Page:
From the front man of The Supersuckers, a genre-scoffing dose of snarling country rock, full of pop hooks and wiseguy humor delivered with a brain, a heart, & a beer.
It's the sound of rickety wooden porches on humid summer days, the grimy streets of New Orleans beyond the French Quarter-- a charmingly disarming amalgam of early 20th century jazz, Delta blues, American folksong, and Southern gospel.
Influenced by generations of country music tradition, with debts owed to Webb Pierce, Jimmy Martin, Hank Williams Sr. and Ola Belle Reed + a bear hug of a rich voice =hard core country, my friends.
With a sound that calls to mind a meeting of Otis Redding and the Stooges—JC Brooks & the Uptown Sound get crowds twisting and writhing on the floor--a post-punk reimagining of JB’s moves and MG’s grooves.
Five song EP featuring Andre with his shit-hot touring band, The Goldstars.
One part rock, one part R&B and all parts Andre having fun and doing his thing.
Tips its hat to road-map influences from Motown to Mellencamp, the Delta bluesmen to folk pickers of ‘60s Greenwich Village---the result is a singular sound spurred on by years spent on tour honing something rare that is altogether its own.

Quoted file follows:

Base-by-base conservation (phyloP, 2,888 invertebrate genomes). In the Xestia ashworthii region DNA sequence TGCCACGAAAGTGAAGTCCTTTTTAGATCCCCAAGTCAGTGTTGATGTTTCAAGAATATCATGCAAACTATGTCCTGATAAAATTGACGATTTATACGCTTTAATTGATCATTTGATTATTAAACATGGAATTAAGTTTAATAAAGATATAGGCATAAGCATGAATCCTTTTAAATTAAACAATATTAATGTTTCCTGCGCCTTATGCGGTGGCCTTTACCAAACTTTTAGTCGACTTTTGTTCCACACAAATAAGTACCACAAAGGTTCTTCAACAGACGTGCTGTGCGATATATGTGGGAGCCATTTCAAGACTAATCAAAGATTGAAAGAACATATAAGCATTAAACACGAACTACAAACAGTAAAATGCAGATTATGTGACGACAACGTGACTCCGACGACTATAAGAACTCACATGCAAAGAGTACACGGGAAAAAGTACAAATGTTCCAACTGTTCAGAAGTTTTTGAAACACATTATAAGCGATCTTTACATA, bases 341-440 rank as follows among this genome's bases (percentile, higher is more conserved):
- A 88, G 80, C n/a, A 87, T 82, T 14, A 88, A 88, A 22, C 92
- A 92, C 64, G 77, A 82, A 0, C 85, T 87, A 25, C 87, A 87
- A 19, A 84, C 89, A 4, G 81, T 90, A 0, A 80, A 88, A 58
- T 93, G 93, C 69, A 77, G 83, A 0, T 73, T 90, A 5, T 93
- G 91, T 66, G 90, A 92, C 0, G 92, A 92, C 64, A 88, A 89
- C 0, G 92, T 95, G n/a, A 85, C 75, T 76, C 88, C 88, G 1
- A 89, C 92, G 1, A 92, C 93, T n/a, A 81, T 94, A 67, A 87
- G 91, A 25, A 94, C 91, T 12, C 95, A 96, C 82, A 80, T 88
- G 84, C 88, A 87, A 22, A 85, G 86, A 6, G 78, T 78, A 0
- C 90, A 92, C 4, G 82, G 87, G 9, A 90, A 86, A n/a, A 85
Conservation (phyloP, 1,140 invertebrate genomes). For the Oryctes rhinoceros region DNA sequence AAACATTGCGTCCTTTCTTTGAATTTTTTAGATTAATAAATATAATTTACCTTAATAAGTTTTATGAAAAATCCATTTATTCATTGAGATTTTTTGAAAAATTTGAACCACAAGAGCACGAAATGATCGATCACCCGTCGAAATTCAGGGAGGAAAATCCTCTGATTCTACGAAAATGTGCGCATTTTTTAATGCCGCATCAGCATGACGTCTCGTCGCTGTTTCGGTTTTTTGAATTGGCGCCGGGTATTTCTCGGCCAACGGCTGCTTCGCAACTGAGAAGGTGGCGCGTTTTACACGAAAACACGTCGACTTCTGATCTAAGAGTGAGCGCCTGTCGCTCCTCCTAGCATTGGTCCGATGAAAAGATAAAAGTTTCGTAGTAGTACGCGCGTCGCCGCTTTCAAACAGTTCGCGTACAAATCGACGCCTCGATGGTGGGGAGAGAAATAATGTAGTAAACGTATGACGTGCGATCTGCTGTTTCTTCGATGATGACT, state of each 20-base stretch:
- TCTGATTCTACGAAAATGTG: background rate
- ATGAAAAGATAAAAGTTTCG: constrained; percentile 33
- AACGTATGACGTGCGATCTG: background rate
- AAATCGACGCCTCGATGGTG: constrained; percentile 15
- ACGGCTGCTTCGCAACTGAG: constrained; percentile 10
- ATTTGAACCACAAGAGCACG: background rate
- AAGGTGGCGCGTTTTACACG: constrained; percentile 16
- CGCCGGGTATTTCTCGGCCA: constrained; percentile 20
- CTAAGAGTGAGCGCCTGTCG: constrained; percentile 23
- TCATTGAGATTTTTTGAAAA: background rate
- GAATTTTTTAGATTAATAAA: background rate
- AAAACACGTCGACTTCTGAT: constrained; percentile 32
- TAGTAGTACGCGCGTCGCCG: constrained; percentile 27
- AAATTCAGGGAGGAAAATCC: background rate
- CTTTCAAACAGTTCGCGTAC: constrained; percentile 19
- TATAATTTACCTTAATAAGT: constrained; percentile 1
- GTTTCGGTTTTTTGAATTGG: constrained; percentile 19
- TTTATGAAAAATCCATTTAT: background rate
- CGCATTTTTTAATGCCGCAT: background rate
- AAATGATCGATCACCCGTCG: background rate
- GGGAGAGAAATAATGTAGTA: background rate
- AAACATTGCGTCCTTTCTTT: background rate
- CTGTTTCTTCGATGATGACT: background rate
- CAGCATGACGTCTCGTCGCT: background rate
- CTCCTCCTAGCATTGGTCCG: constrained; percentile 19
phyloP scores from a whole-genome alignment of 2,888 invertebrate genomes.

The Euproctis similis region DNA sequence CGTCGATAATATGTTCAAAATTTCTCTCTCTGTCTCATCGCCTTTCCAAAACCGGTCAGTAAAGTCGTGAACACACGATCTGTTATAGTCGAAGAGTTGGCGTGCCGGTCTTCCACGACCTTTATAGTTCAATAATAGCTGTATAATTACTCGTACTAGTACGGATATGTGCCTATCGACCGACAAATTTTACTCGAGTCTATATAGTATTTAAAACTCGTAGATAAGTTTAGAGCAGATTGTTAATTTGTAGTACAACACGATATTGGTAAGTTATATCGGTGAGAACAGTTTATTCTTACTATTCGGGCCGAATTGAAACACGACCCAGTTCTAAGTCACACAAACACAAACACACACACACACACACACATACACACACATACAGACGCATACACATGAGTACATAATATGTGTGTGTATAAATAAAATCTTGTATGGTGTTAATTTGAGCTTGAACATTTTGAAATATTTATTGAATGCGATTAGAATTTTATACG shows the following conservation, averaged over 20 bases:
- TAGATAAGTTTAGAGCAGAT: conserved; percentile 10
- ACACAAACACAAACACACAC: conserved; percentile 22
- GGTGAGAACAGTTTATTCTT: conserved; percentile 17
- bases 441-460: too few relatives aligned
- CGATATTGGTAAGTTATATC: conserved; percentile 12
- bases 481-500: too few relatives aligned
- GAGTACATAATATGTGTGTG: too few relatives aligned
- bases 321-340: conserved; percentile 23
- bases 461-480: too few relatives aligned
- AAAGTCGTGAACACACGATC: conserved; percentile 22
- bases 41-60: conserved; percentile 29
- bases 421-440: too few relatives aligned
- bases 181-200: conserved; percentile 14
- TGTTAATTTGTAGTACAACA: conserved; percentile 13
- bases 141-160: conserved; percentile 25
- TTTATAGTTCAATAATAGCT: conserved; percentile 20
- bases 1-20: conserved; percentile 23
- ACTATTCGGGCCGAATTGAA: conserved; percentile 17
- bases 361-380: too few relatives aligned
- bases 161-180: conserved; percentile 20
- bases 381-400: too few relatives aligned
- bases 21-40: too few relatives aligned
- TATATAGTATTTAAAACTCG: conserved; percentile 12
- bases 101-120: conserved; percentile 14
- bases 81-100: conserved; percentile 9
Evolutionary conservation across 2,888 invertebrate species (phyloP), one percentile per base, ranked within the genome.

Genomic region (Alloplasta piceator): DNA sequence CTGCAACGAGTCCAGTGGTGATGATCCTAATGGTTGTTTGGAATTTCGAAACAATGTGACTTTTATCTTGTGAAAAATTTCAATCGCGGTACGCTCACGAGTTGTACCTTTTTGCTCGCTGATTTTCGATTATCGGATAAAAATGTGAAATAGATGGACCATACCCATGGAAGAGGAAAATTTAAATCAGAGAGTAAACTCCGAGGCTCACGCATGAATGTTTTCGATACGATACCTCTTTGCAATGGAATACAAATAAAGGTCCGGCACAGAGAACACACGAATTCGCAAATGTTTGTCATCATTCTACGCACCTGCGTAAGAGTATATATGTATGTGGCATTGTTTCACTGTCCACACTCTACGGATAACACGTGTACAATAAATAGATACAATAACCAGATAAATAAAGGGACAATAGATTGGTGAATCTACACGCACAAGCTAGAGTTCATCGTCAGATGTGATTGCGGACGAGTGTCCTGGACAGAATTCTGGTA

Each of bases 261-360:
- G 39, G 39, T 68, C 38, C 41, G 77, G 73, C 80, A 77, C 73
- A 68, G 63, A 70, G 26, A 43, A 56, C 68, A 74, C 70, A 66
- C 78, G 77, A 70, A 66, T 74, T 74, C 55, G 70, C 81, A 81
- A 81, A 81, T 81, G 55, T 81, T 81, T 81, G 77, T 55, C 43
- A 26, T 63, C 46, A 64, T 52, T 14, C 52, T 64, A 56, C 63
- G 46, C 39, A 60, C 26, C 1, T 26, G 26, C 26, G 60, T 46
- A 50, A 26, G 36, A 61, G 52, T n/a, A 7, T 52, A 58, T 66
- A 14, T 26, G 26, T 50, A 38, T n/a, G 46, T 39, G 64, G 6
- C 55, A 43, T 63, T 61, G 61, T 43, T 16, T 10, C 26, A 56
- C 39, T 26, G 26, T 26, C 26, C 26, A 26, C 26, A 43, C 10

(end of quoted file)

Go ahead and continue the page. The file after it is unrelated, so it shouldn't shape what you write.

Rabble-rousing in the finest old school punk tradition. Comfortable with invisible eyes in the sky? Jon sure as hell isn't.
Like the woman herself, Working Girl’s Guitar crackles with a loose, straightforward energy fit to be played everywhere from palaces to bars.
The piece de resistance of Dex Romweber’s voluminous back catalog, ably backed by the trusty Chris “Crow” Smith on drums, GGHB is as solid an LP as you will ever find.
The muddy work boots, anarchic stage shows and fondness for committing musical “pure butchery” of the Wacos match up with the stylish craft and classicism of Paul Burch, a Nashville songwriting treasure.
Third record in the Daytrotter Vinyl Series featuring two of Daytrotter's oldest friends, Dawes and Justin Townes Earle
The songs tap into grooves as disparate as Turkish maqsoum, Punjabi bhangra, Jamaican ska, Greek rebetiko, classic punk and old-school mambo.
Hoods and Shades is perhaps the most intriguing, feel-oriented, thematically driven effort yet from this musical legend. Andre got together with his “Detroit boys” to record, as he called it, “the Andre Williams folk album.”